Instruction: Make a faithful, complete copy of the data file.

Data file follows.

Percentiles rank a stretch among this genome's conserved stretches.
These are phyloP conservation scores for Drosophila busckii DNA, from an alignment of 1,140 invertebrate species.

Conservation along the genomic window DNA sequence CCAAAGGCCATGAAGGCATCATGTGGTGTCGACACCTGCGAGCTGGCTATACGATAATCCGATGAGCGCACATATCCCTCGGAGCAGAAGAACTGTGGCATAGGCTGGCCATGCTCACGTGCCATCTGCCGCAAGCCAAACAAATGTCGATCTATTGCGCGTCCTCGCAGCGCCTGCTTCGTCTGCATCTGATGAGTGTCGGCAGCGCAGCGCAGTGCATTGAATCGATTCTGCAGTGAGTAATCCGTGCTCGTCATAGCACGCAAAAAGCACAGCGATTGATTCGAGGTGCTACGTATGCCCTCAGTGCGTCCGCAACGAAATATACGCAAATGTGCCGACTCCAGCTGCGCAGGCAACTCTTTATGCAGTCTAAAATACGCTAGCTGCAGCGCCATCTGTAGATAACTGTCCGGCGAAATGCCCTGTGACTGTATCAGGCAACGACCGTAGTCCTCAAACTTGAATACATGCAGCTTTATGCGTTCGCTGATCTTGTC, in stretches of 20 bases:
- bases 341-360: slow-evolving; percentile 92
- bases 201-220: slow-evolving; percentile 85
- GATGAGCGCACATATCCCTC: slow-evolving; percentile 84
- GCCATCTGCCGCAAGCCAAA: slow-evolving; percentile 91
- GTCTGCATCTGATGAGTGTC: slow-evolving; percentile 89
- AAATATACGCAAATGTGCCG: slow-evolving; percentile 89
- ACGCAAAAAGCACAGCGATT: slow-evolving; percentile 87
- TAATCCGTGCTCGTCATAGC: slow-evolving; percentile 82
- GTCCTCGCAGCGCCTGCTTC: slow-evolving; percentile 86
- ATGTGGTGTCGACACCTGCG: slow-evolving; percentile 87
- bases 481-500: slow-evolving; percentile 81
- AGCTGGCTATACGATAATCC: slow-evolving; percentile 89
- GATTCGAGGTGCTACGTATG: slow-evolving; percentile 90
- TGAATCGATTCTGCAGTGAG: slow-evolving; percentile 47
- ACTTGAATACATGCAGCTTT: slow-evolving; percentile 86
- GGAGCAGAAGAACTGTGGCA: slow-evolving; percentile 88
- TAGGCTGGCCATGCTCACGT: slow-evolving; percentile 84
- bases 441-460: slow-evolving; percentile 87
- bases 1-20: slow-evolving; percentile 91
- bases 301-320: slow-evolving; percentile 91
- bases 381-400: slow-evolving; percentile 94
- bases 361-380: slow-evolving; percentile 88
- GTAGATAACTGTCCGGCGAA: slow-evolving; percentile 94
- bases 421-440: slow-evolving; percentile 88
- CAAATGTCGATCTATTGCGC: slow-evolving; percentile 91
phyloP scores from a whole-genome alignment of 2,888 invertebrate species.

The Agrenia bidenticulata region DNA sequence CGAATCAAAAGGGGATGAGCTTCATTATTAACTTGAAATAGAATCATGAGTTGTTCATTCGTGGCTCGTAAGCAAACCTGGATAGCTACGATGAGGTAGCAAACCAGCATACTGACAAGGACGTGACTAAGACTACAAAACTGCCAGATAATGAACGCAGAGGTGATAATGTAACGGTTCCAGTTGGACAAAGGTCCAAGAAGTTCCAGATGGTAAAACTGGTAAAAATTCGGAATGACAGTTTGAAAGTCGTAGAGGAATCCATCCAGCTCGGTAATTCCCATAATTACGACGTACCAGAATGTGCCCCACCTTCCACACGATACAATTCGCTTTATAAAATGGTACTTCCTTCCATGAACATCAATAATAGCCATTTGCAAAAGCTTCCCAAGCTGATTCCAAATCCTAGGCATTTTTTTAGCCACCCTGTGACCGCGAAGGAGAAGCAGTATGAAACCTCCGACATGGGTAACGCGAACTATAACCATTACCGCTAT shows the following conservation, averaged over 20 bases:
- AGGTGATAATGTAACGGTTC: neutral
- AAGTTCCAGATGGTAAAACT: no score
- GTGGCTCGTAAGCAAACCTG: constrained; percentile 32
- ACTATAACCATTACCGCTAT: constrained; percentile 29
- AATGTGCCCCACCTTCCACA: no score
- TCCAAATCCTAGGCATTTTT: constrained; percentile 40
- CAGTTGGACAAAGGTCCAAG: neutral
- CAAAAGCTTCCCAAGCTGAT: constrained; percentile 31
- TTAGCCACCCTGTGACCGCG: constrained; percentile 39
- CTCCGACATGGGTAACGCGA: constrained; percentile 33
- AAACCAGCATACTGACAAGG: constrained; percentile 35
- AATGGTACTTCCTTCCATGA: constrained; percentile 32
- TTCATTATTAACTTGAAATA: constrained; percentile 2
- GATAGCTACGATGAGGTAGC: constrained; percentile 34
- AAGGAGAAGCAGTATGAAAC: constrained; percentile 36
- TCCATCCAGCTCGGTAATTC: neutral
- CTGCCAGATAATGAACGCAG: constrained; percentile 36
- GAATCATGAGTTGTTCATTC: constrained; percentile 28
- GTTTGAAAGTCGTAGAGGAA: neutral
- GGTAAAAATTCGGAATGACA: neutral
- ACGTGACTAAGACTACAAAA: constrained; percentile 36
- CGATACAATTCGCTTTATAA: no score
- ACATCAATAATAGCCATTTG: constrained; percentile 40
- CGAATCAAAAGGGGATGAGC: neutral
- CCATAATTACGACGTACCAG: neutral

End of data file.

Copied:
Percentiles rank a stretch among this genome's conserved stretches.
These are phyloP conservation scores for Drosophila busckii DNA, from an alignment of 1,140 invertebrate species.

Conservation along the genomic window DNA sequence CCAAAGGCCATGAAGGCATCATGTGGTGTCGACACCTGCGAGCTGGCTATACGATAATCCGATGAGCGCACATATCCCTCGGAGCAGAAGAACTGTGGCATAGGCTGGCCATGCTCACGTGCCATCTGCCGCAAGCCAAACAAATGTCGATCTATTGCGCGTCCTCGCAGCGCCTGCTTCGTCTGCATCTGATGAGTGTCGGCAGCGCAGCGCAGTGCATTGAATCGATTCTGCAGTGAGTAATCCGTGCTCGTCATAGCACGCAAAAAGCACAGCGATTGATTCGAGGTGCTACGTATGCCCTCAGTGCGTCCGCAACGAAATATACGCAAATGTGCCGACTCCAGCTGCGCAGGCAACTCTTTATGCAGTCTAAAATACGCTAGCTGCAGCGCCATCTGTAGATAACTGTCCGGCGAAATGCCCTGTGACTGTATCAGGCAACGACCGTAGTCCTCAAACTTGAATACATGCAGCTTTATGCGTTCGCTGATCTTGTC, in stretches of 20 bases:
- bases 341-360: slow-evolving; percentile 92
- bases 201-220: slow-evolving; percentile 85
- GATGAGCGCACATATCCCTC: slow-evolving; percentile 84
- GCCATCTGCCGCAAGCCAAA: slow-evolving; percentile 91
- GTCTGCATCTGATGAGTGTC: slow-evolving; percentile 89
- AAATATACGCAAATGTGCCG: slow-evolving; percentile 89
- ACGCAAAAAGCACAGCGATT: slow-evolving; percentile 87
- TAATCCGTGCTCGTCATAGC: slow-evolving; percentile 82
- GTCCTCGCAGCGCCTGCTTC: slow-evolving; percentile 86
- ATGTGGTGTCGACACCTGCG: slow-evolving; percentile 87
- bases 481-500: slow-evolving; percentile 81
- AGCTGGCTATACGATAATCC: slow-evolving; percentile 89
- GATTCGAGGTGCTACGTATG: slow-evolving; percentile 90
- TGAATCGATTCTGCAGTGAG: slow-evolving; percentile 47
- ACTTGAATACATGCAGCTTT: slow-evolving; percentile 86
- GGAGCAGAAGAACTGTGGCA: slow-evolving; percentile 88
- TAGGCTGGCCATGCTCACGT: slow-evolving; percentile 84
- bases 441-460: slow-evolving; percentile 87
- bases 1-20: slow-evolving; percentile 91
- bases 301-320: slow-evolving; percentile 91
- bases 381-400: slow-evolving; percentile 94
- bases 361-380: slow-evolving; percentile 88
- GTAGATAACTGTCCGGCGAA: slow-evolving; percentile 94
- bases 421-440: slow-evolving; percentile 88
- CAAATGTCGATCTATTGCGC: slow-evolving; percentile 91
phyloP scores from a whole-genome alignment of 2,888 invertebrate species.

The Agrenia bidenticulata region DNA sequence CGAATCAAAAGGGGATGAGCTTCATTATTAACTTGAAATAGAATCATGAGTTGTTCATTCGTGGCTCGTAAGCAAACCTGGATAGCTACGATGAGGTAGCAAACCAGCATACTGACAAGGACGTGACTAAGACTACAAAACTGCCAGATAATGAACGCAGAGGTGATAATGTAACGGTTCCAGTTGGACAAAGGTCCAAGAAGTTCCAGATGGTAAAACTGGTAAAAATTCGGAATGACAGTTTGAAAGTCGTAGAGGAATCCATCCAGCTCGGTAATTCCCATAATTACGACGTACCAGAATGTGCCCCACCTTCCACACGATACAATTCGCTTTATAAAATGGTACTTCCTTCCATGAACATCAATAATAGCCATTTGCAAAAGCTTCCCAAGCTGATTCCAAATCCTAGGCATTTTTTTAGCCACCCTGTGACCGCGAAGGAGAAGCAGTATGAAACCTCCGACATGGGTAACGCGAACTATAACCATTACCGCTAT shows the following conservation, averaged over 20 bases:
- AGGTGATAATGTAACGGTTC: neutral
- AAGTTCCAGATGGTAAAACT: no score
- GTGGCTCGTAAGCAAACCTG: constrained; percentile 32
- ACTATAACCATTACCGCTAT: constrained; percentile 29
- AATGTGCCCCACCTTCCACA: no score
- TCCAAATCCTAGGCATTTTT: constrained; percentile 40
- CAGTTGGACAAAGGTCCAAG: neutral
- CAAAAGCTTCCCAAGCTGAT: constrained; percentile 31
- TTAGCCACCCTGTGACCGCG: constrained; percentile 39
- CTCCGACATGGGTAACGCGA: constrained; percentile 33
- AAACCAGCATACTGACAAGG: constrained; percentile 35
- AATGGTACTTCCTTCCATGA: constrained; percentile 32
- TTCATTATTAACTTGAAATA: constrained; percentile 2
- GATAGCTACGATGAGGTAGC: constrained; percentile 34
- AAGGAGAAGCAGTATGAAAC: constrained; percentile 36
- TCCATCCAGCTCGGTAATTC: neutral
- CTGCCAGATAATGAACGCAG: constrained; percentile 36
- GAATCATGAGTTGTTCATTC: constrained; percentile 28
- GTTTGAAAGTCGTAGAGGAA: neutral
- GGTAAAAATTCGGAATGACA: neutral
- ACGTGACTAAGACTACAAAA: constrained; percentile 36
- CGATACAATTCGCTTTATAA: no score
- ACATCAATAATAGCCATTTG: constrained; percentile 40
- CGAATCAAAAGGGGATGAGC: neutral
- CCATAATTACGACGTACCAG: neutral